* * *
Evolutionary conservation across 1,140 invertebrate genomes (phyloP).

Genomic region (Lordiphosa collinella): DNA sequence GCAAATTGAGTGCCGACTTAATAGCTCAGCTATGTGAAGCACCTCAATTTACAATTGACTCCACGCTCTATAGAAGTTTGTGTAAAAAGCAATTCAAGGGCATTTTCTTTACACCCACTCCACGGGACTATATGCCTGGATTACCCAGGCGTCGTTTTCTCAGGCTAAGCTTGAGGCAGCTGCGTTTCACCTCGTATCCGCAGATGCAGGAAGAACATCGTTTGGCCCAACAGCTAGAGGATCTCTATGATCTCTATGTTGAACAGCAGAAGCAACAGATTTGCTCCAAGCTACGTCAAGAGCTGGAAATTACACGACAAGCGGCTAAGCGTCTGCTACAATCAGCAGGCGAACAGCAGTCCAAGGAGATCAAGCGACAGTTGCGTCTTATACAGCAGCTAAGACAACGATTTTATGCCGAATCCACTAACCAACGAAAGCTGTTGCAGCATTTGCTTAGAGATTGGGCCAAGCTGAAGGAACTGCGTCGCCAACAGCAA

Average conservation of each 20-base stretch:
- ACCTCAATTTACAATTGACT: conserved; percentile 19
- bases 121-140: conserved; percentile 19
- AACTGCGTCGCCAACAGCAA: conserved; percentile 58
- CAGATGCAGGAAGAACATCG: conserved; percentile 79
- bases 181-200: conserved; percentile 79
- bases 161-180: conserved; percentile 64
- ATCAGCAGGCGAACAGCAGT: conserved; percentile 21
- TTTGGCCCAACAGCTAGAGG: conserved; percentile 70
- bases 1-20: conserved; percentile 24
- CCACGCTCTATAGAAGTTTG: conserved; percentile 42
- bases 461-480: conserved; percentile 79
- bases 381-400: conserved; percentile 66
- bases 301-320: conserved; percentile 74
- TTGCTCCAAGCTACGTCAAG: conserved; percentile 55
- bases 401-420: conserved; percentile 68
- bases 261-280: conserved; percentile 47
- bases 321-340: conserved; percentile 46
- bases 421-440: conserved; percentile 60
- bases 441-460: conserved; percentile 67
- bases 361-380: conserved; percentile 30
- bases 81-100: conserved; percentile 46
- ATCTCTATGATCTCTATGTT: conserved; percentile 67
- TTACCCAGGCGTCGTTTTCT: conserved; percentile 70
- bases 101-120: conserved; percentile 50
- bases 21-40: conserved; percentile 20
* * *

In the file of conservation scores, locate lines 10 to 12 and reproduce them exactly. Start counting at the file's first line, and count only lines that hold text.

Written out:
- ATCAGCAGGCGAACAGCAGT: conserved; percentile 21
- TTTGGCCCAACAGCTAGAGG: conserved; percentile 70
- bases 1-20: conserved; percentile 24